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Maori Party calls for united action on child poverty

Contributor:
Fuseworks Media
Fuseworks Media

Wellington, June 4 NZPA - The Maori Party is calling on MPs across the political spectrum to work together on an action plan to tackle child poverty.

Co-leader Tariana Turia said today the need for this was made clear in the Public Health Advisory Committee's report, The Best Start in Life, tabled in Parliament yesterday.

"It is a serious wake up call for all politicians," Mrs Turia said.

"One finding that really got to me is that disease patterns among children in this country are closer to those of developing countries, and that health outcomes are low because gaps have widened between the health status of different groups in our communities over the past three decades."

Mrs Turia, an Associate Minister of Health and of Social Development, said there were more than 200,000 children living in poverty in New Zealand. Nearly half of them were Maori.

The report said children Maori, Pacific and low income families, and those whose parents were beneficiaries or prisoners, had worse health than other children.

The infant mortality rate in well-off neighbourhoods was comparable to the best performing countries such as Norway and Japan, while those in poorer areas had rates worse than all but two OECD countries -- Mexico and Turkey.

Income was one of the biggest influences on health.

"Differences in child wellbeing are more extreme in societies with greater income inequality and a higher percentage of children living in poverty," the report said.

A 2009 OECD report ranked New Zealand 29th out of 30 countries for child health and safety.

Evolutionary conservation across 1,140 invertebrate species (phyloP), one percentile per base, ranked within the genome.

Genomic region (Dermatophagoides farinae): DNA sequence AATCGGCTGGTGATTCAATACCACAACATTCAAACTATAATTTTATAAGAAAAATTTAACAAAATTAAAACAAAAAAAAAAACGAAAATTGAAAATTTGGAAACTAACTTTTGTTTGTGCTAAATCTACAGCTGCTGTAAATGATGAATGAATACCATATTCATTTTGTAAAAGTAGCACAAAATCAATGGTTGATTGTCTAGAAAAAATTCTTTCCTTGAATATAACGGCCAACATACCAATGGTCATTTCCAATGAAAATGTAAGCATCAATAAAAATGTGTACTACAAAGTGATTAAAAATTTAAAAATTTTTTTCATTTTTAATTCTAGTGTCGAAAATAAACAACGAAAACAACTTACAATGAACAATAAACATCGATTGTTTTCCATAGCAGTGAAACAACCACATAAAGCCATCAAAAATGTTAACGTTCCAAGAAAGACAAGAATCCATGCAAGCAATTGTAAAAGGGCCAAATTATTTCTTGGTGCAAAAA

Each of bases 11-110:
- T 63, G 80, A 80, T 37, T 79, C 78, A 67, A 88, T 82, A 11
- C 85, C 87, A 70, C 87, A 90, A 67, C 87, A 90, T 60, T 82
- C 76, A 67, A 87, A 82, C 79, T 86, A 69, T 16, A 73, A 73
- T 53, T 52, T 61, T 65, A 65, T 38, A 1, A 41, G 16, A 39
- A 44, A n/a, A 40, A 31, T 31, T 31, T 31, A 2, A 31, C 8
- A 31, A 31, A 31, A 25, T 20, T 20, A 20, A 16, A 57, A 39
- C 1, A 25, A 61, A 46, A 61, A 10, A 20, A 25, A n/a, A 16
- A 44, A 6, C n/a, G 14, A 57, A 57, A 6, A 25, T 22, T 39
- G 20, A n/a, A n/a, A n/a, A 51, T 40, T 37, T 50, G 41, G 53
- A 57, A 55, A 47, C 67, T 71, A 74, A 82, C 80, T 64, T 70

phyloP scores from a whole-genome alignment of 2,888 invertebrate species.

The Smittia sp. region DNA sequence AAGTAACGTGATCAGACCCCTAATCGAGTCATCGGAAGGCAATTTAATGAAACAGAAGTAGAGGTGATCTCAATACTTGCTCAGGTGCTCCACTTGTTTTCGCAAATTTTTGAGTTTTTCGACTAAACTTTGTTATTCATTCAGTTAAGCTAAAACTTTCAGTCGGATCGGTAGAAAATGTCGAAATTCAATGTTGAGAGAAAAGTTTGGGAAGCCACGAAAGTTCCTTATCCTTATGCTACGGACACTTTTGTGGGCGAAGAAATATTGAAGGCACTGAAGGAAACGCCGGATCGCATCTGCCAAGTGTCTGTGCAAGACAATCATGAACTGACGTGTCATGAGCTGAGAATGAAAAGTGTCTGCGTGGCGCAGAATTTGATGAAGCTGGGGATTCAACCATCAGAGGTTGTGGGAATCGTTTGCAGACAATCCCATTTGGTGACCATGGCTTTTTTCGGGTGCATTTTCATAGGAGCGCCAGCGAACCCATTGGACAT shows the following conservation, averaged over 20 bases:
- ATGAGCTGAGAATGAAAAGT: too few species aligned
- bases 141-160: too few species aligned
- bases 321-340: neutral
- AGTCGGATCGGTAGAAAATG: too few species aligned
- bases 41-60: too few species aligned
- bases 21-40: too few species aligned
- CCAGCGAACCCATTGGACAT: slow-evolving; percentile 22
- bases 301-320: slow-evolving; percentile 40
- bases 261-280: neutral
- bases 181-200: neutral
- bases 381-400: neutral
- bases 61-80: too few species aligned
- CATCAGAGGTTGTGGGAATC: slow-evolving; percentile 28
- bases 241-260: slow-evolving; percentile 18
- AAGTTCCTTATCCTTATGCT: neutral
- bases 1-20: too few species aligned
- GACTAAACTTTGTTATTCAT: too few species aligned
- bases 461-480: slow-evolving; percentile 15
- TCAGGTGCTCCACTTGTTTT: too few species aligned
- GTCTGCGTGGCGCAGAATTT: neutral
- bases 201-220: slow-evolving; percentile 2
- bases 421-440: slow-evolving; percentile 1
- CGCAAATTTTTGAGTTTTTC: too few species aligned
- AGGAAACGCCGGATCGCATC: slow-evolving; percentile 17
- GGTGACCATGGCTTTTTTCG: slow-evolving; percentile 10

Child health was important because the first six years of a person's life shaped their adult life and "unhealthy children become unhealthy adults", the report said.

The gap between rich and poor families was attributed, in part, to low government early childhood spending -- less than half the OECD average.

The report recommended New Zealand create overarching legislation, a Children's Act, to replace current legislation which focused on single issues.

It also recommended a Children's Minister be created and an Office for Children be established to support the new minister.

A "whole-of-government approach", strengthened leadership and integrated services were needed to improve child health in New Zealand.

The Green Party was also alarmed by the report.

Co-leader Metiria Turei said last month's budget was going to make the situation worse -- a GST increase that would put pressure on low income families, tax cuts that would widen the gap between rich and poor, and funding cuts would increase the cost of early childhood education.

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